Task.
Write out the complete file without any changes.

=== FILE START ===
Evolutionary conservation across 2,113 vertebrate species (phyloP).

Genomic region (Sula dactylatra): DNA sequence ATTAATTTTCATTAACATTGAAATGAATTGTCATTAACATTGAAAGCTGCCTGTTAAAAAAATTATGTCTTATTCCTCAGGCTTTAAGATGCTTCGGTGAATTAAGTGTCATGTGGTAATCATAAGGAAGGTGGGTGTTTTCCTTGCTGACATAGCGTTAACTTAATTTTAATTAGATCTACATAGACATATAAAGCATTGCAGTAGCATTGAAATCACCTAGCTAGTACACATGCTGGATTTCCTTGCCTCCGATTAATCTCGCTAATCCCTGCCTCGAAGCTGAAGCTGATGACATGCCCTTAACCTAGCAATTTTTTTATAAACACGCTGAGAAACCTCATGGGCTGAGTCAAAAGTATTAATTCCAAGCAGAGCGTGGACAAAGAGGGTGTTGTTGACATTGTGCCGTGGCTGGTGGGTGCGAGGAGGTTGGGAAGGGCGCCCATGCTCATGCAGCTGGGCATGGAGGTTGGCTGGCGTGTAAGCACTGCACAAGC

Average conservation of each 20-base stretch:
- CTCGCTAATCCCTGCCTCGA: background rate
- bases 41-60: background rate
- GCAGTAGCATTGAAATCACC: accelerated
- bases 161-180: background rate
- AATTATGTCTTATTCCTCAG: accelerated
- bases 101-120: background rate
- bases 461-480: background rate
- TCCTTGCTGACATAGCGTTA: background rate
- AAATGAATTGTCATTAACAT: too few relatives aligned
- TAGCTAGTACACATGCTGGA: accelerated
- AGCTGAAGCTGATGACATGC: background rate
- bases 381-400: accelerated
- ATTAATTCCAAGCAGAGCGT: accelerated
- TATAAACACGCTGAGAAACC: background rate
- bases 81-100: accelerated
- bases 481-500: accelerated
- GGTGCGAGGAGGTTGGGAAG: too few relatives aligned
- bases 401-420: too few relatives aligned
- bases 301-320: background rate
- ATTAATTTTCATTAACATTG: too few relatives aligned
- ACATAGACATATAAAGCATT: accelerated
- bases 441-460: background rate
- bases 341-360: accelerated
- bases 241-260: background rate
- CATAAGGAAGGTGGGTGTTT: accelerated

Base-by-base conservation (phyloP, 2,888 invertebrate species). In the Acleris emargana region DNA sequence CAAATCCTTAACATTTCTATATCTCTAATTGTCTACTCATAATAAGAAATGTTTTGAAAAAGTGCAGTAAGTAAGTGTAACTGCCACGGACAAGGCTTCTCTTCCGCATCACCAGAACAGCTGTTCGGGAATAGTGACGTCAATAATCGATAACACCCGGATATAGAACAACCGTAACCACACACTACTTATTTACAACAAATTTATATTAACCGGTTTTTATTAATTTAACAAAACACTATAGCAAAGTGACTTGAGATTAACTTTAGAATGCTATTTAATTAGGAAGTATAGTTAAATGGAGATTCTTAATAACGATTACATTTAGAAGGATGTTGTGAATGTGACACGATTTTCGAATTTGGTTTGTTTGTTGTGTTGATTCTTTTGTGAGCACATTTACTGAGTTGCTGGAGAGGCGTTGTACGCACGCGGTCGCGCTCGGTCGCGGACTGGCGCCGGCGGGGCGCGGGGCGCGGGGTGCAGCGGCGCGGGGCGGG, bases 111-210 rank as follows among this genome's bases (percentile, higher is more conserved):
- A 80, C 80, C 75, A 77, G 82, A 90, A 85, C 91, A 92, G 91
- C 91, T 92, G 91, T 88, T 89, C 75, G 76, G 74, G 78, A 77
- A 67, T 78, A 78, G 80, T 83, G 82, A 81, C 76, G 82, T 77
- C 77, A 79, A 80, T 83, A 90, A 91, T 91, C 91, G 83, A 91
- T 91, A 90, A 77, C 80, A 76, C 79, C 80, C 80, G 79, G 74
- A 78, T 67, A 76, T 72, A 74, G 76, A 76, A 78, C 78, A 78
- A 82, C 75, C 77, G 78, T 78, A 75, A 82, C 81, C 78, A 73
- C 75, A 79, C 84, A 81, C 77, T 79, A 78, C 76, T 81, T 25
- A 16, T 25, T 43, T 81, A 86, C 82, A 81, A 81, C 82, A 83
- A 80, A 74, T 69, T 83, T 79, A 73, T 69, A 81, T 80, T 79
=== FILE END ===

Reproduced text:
Evolutionary conservation across 2,113 vertebrate species (phyloP).

Genomic region (Sula dactylatra): DNA sequence ATTAATTTTCATTAACATTGAAATGAATTGTCATTAACATTGAAAGCTGCCTGTTAAAAAAATTATGTCTTATTCCTCAGGCTTTAAGATGCTTCGGTGAATTAAGTGTCATGTGGTAATCATAAGGAAGGTGGGTGTTTTCCTTGCTGACATAGCGTTAACTTAATTTTAATTAGATCTACATAGACATATAAAGCATTGCAGTAGCATTGAAATCACCTAGCTAGTACACATGCTGGATTTCCTTGCCTCCGATTAATCTCGCTAATCCCTGCCTCGAAGCTGAAGCTGATGACATGCCCTTAACCTAGCAATTTTTTTATAAACACGCTGAGAAACCTCATGGGCTGAGTCAAAAGTATTAATTCCAAGCAGAGCGTGGACAAAGAGGGTGTTGTTGACATTGTGCCGTGGCTGGTGGGTGCGAGGAGGTTGGGAAGGGCGCCCATGCTCATGCAGCTGGGCATGGAGGTTGGCTGGCGTGTAAGCACTGCACAAGC

Average conservation of each 20-base stretch:
- CTCGCTAATCCCTGCCTCGA: background rate
- bases 41-60: background rate
- GCAGTAGCATTGAAATCACC: accelerated
- bases 161-180: background rate
- AATTATGTCTTATTCCTCAG: accelerated
- bases 101-120: background rate
- bases 461-480: background rate
- TCCTTGCTGACATAGCGTTA: background rate
- AAATGAATTGTCATTAACAT: too few relatives aligned
- TAGCTAGTACACATGCTGGA: accelerated
- AGCTGAAGCTGATGACATGC: background rate
- bases 381-400: accelerated
- ATTAATTCCAAGCAGAGCGT: accelerated
- TATAAACACGCTGAGAAACC: background rate
- bases 81-100: accelerated
- bases 481-500: accelerated
- GGTGCGAGGAGGTTGGGAAG: too few relatives aligned
- bases 401-420: too few relatives aligned
- bases 301-320: background rate
- ATTAATTTTCATTAACATTG: too few relatives aligned
- ACATAGACATATAAAGCATT: accelerated
- bases 441-460: background rate
- bases 341-360: accelerated
- bases 241-260: background rate
- CATAAGGAAGGTGGGTGTTT: accelerated

Base-by-base conservation (phyloP, 2,888 invertebrate species). In the Acleris emargana region DNA sequence CAAATCCTTAACATTTCTATATCTCTAATTGTCTACTCATAATAAGAAATGTTTTGAAAAAGTGCAGTAAGTAAGTGTAACTGCCACGGACAAGGCTTCTCTTCCGCATCACCAGAACAGCTGTTCGGGAATAGTGACGTCAATAATCGATAACACCCGGATATAGAACAACCGTAACCACACACTACTTATTTACAACAAATTTATATTAACCGGTTTTTATTAATTTAACAAAACACTATAGCAAAGTGACTTGAGATTAACTTTAGAATGCTATTTAATTAGGAAGTATAGTTAAATGGAGATTCTTAATAACGATTACATTTAGAAGGATGTTGTGAATGTGACACGATTTTCGAATTTGGTTTGTTTGTTGTGTTGATTCTTTTGTGAGCACATTTACTGAGTTGCTGGAGAGGCGTTGTACGCACGCGGTCGCGCTCGGTCGCGGACTGGCGCCGGCGGGGCGCGGGGCGCGGGGTGCAGCGGCGCGGGGCGGG, bases 111-210 rank as follows among this genome's bases (percentile, higher is more conserved):
- A 80, C 80, C 75, A 77, G 82, A 90, A 85, C 91, A 92, G 91
- C 91, T 92, G 91, T 88, T 89, C 75, G 76, G 74, G 78, A 77
- A 67, T 78, A 78, G 80, T 83, G 82, A 81, C 76, G 82, T 77
- C 77, A 79, A 80, T 83, A 90, A 91, T 91, C 91, G 83, A 91
- T 91, A 90, A 77, C 80, A 76, C 79, C 80, C 80, G 79, G 74
- A 78, T 67, A 76, T 72, A 74, G 76, A 76, A 78, C 78, A 78
- A 82, C 75, C 77, G 78, T 78, A 75, A 82, C 81, C 78, A 73
- C 75, A 79, C 84, A 81, C 77, T 79, A 78, C 76, T 81, T 25
- A 16, T 25, T 43, T 81, A 86, C 82, A 81, A 81, C 82, A 83
- A 80, A 74, T 69, T 83, T 79, A 73, T 69, A 81, T 80, T 79